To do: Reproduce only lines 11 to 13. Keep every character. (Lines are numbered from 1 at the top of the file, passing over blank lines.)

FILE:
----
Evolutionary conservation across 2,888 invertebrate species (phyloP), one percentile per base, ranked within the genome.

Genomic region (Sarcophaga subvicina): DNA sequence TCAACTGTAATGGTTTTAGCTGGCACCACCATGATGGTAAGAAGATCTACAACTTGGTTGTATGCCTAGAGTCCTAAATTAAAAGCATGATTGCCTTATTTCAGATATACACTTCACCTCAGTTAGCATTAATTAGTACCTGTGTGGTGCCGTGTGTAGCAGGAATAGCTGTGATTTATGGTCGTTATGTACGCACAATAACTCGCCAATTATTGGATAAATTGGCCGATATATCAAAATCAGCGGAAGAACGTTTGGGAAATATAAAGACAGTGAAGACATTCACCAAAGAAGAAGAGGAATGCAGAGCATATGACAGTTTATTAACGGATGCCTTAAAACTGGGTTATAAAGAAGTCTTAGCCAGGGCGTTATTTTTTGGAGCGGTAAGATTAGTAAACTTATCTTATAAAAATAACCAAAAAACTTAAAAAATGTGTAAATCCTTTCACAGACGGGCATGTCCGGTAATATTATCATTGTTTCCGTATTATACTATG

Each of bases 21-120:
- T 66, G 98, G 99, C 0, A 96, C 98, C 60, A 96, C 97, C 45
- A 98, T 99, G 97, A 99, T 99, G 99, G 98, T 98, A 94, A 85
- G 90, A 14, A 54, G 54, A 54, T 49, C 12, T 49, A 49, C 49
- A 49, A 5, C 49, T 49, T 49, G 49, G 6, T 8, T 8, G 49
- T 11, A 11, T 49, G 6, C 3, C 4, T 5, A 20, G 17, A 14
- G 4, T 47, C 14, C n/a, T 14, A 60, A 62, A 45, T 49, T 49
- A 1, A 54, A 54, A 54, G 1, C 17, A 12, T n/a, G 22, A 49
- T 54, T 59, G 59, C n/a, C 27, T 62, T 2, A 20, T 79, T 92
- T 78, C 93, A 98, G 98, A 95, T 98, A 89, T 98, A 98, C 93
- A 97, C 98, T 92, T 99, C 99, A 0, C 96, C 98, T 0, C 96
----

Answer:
- T 54, T 59, G 59, C n/a, C 27, T 62, T 2, A 20, T 79, T 92
- T 78, C 93, A 98, G 98, A 95, T 98, A 89, T 98, A 98, C 93
- A 97, C 98, T 92, T 99, C 99, A 0, C 96, C 98, T 0, C 96